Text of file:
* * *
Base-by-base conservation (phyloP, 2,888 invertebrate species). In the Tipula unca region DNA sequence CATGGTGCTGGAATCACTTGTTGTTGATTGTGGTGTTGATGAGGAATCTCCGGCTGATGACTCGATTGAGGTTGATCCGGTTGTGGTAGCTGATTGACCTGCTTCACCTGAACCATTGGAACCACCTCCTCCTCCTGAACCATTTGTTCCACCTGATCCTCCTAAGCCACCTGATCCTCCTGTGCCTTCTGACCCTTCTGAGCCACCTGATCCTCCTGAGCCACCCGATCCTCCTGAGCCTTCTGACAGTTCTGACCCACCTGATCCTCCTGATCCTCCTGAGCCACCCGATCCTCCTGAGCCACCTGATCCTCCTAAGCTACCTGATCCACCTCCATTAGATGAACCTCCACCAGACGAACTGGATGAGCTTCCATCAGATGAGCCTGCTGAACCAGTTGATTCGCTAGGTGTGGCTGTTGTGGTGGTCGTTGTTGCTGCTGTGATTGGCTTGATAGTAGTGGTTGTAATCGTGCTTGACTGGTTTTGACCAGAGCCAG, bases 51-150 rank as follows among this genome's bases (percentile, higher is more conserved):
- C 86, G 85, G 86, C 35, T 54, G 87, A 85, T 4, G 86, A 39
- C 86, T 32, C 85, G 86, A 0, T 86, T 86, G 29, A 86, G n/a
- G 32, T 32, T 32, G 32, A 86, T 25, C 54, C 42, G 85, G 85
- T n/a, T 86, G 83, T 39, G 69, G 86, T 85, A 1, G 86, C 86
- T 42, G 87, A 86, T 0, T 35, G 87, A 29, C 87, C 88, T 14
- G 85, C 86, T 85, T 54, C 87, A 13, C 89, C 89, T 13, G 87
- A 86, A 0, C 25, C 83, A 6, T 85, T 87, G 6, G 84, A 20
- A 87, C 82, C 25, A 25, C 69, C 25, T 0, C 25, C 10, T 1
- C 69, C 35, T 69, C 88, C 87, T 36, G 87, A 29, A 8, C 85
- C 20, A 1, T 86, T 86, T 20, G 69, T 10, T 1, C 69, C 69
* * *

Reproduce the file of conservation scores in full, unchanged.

Base-by-base conservation (phyloP, 2,888 invertebrate species). In the Tipula unca region DNA sequence CATGGTGCTGGAATCACTTGTTGTTGATTGTGGTGTTGATGAGGAATCTCCGGCTGATGACTCGATTGAGGTTGATCCGGTTGTGGTAGCTGATTGACCTGCTTCACCTGAACCATTGGAACCACCTCCTCCTCCTGAACCATTTGTTCCACCTGATCCTCCTAAGCCACCTGATCCTCCTGTGCCTTCTGACCCTTCTGAGCCACCTGATCCTCCTGAGCCACCCGATCCTCCTGAGCCTTCTGACAGTTCTGACCCACCTGATCCTCCTGATCCTCCTGAGCCACCCGATCCTCCTGAGCCACCTGATCCTCCTAAGCTACCTGATCCACCTCCATTAGATGAACCTCCACCAGACGAACTGGATGAGCTTCCATCAGATGAGCCTGCTGAACCAGTTGATTCGCTAGGTGTGGCTGTTGTGGTGGTCGTTGTTGCTGCTGTGATTGGCTTGATAGTAGTGGTTGTAATCGTGCTTGACTGGTTTTGACCAGAGCCAG, bases 51-150 rank as follows among this genome's bases (percentile, higher is more conserved):
- C 86, G 85, G 86, C 35, T 54, G 87, A 85, T 4, G 86, A 39
- C 86, T 32, C 85, G 86, A 0, T 86, T 86, G 29, A 86, G n/a
- G 32, T 32, T 32, G 32, A 86, T 25, C 54, C 42, G 85, G 85
- T n/a, T 86, G 83, T 39, G 69, G 86, T 85, A 1, G 86, C 86
- T 42, G 87, A 86, T 0, T 35, G 87, A 29, C 87, C 88, T 14
- G 85, C 86, T 85, T 54, C 87, A 13, C 89, C 89, T 13, G 87
- A 86, A 0, C 25, C 83, A 6, T 85, T 87, G 6, G 84, A 20
- A 87, C 82, C 25, A 25, C 69, C 25, T 0, C 25, C 10, T 1
- C 69, C 35, T 69, C 88, C 87, T 36, G 87, A 29, A 8, C 85
- C 20, A 1, T 86, T 86, T 20, G 69, T 10, T 1, C 69, C 69